Political Islam

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1. The fatal error lies in thinking that the emergence of mass political movements identified with Islam is the inevitable outcome of the rise of culturally and politically backward people who cannot understand any language other than that of their quasi-atavistic obscurantism. Unfortunately, such an error is not only widely circulated by the dominant simplifying media; it is also echoed in the pseudo-scientific discourses on eurocentrism and awkward “orientalism”. Such views are based on the biased assumption that only the West can invent modernity, thereby confining Muslims in an immutable “tradition” that makes them incapable of apprehending the significance of the necessary change.


Muslims and Islam have a history, just like those of the other regions of the world. It is a history fraught with diverse interpretations concerning linkages between reason and faith, a history of mutual transformation and adaptation of both society and its religion. However, the reality of this history is denied not only by eurocentric discourses but also by the contemporary movements associated with Islam. In fact, the two entities have the same cultural bias whereby the “specific” features ascribed to the different careers of their own peoples and religions are allegedly intangible, infinite and trans-historical. To the Western world’s eurocentrism, contemporary Political Islam solely opposes an inverted eurocentrism.

The emergence of movements claiming to be Islamic is actually expressive of a violent revolt against the destructive effects of the really existent capitalism and against its attendant unaccomplished, truncated and deceptive modernity. It is an expression of an absolutely legitimate revolt against a system that has nothing to offer to the peoples concerned.

2. The discourse of the Islam proposed as an alternative to the capitalist modernity (to which the modern experiences of the historical socialisms are clearly assimilated), is political by nature, and by no means theological. The “fundamentalist” attributes often ascribed to Islam by no means correspond to this discourse, which, moreover, does not even allude to Islam, except in the case of certain contemporary Muslim intellectuals who are referred to in such terms in western opinion more than in theirs.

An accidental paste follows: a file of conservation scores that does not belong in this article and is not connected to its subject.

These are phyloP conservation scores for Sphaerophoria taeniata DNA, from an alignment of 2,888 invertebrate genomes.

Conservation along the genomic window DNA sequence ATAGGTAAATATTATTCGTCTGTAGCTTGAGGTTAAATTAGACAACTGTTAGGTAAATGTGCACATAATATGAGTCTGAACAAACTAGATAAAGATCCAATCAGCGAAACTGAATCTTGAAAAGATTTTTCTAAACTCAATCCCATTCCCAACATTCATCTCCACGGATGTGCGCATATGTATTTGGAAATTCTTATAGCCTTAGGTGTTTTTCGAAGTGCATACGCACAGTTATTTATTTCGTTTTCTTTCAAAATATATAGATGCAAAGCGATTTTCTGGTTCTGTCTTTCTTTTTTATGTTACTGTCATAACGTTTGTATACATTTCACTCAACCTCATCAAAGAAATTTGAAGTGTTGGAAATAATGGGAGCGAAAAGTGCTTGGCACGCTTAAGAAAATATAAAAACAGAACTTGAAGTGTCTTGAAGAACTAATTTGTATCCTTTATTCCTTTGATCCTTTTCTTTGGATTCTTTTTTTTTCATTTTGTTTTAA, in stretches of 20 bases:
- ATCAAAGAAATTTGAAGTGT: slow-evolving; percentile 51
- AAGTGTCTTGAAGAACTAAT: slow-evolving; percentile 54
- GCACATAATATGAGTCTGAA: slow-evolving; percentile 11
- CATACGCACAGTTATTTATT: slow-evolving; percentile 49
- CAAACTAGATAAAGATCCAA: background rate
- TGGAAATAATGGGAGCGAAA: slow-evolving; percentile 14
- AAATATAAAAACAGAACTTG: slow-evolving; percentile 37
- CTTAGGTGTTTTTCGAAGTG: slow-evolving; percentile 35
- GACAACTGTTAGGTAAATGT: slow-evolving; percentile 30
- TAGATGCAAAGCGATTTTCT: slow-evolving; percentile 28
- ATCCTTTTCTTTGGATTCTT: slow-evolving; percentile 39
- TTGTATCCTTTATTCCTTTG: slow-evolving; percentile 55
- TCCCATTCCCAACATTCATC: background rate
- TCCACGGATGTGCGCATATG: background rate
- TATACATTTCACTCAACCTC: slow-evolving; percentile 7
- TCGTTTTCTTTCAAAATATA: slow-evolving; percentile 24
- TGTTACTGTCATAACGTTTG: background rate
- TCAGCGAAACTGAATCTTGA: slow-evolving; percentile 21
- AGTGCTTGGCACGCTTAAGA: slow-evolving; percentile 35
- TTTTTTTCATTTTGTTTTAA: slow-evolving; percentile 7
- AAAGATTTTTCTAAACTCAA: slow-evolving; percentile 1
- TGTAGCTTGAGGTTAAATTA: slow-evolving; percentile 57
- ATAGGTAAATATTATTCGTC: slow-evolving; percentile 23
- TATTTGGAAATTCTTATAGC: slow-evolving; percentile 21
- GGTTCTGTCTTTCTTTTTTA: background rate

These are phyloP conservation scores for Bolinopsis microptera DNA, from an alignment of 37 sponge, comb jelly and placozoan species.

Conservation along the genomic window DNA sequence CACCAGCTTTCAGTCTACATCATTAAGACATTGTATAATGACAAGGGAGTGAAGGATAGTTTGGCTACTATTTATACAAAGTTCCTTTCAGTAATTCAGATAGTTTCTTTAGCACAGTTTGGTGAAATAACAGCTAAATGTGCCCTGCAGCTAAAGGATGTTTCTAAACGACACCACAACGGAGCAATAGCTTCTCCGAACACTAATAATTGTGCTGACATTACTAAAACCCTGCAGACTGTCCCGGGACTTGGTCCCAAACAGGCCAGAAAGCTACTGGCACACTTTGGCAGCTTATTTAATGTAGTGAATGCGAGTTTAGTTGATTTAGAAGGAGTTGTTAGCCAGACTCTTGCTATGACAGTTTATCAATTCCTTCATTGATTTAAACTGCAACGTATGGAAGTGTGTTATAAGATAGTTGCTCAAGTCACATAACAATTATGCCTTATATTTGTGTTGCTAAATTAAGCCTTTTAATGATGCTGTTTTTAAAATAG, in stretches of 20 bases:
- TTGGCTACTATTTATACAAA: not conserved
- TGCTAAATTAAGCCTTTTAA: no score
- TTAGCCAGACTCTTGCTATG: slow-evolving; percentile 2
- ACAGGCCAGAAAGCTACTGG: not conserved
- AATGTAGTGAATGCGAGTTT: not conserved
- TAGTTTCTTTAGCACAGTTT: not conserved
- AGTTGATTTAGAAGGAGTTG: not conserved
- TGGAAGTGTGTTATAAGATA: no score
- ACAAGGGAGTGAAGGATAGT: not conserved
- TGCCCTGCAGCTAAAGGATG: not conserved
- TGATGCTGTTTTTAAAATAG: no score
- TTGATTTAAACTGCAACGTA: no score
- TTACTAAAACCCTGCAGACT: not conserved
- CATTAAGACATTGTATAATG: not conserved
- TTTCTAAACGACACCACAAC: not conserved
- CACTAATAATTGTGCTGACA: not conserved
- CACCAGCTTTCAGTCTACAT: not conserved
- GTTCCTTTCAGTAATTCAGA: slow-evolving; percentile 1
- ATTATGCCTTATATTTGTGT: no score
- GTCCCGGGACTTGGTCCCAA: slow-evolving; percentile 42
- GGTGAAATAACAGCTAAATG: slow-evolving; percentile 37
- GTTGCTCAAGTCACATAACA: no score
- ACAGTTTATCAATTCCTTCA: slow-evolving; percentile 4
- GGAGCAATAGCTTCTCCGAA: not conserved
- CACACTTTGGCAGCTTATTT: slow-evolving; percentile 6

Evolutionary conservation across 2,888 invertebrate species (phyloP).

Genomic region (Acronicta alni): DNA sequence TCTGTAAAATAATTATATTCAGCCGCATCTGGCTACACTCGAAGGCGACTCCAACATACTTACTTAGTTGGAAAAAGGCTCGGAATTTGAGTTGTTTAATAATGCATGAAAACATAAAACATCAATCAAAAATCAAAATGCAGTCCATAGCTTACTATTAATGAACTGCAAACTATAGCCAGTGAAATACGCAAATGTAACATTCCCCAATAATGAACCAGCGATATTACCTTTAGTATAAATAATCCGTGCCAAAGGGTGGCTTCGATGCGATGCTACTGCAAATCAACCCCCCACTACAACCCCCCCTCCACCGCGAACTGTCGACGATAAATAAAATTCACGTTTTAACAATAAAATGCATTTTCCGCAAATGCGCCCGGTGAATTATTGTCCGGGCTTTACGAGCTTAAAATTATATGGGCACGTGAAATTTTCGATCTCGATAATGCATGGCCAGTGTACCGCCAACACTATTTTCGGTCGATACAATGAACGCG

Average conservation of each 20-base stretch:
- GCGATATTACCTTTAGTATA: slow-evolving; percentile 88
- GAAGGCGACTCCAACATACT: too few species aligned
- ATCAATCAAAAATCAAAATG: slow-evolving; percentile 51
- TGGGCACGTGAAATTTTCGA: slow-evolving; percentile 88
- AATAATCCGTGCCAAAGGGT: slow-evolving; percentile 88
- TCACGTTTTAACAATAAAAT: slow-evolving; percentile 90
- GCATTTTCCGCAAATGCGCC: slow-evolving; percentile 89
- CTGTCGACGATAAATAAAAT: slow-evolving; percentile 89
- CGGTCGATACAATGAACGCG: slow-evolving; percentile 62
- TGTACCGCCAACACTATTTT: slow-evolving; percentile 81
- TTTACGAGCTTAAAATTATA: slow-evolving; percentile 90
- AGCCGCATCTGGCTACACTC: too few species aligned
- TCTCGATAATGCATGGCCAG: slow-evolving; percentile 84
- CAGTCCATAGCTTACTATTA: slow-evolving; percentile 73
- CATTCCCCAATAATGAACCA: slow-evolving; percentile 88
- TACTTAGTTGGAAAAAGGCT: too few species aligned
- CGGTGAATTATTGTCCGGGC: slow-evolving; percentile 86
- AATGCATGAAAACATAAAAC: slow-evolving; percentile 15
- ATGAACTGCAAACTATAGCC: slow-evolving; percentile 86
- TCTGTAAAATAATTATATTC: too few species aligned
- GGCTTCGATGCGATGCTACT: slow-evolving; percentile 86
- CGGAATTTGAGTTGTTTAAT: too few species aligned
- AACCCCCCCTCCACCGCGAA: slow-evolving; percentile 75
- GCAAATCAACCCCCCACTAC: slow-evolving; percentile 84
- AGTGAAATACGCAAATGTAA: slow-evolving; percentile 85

The proposed Islam is in this case the adversary of every liberation theology. Political Islam advocates submission and not emancipation. It was only Mahmoud Taha of Sudan who attempted to emphasise the element of emancipation in his interpretation of Islam. Sentenced to death and executed by the authorities of Khartoum, Taha was not acknowledged by any “radical” or “moderate” Islamic group, and neither was he defended by any of the intellectuals identifying themselves with “Islamic Renaissance” or even by those who are merely willing to “dialogue” with such movements.

The heralds of the said “Islamic Renaissance” are not interested in theology and they never make any reference to the classical texts concerning theology. Hence, what they understand by Islam appears to be solely a conventional and social version of religion limited to the formal and integral respect for ritual practice. The Islam in question would define a community to which one belongs by inheritance, like ethnicity instead of a strong and intimate personal conviction. It is solely a question of asserting a “collective identity” and nothing more. That is the reason why the term “Political Islam” is certainly more appropriate to qualify all these movements in the Arab countries.

3. Modern political Islam had been invented by the orientalists in the service of the British authority in India before being adopted intact by Mawdudi of Pakistan. It consisted in “proving” that Muslim believers are not allowed to live in a State that is itself not Islamic – anticipating the partition of India -- because Islam would ignore the possibility of separation between State and Religion. The orientalists in question failed to observe that the English of the 13th Century would not have conceived of their survival either without Christianity!

Abul Ala Al Mawdudi therefore took up the theme stipulating that power comes from God alone (wilaya al faqih), thus repudiating the concept of citizens having the right to make laws, the State being solely entrusted with enforcement of the law defined once and for all (The Shariah). Joseph de Maistre had already written similar things accusing the Revolution of inventing modern democracy and individual emancipation.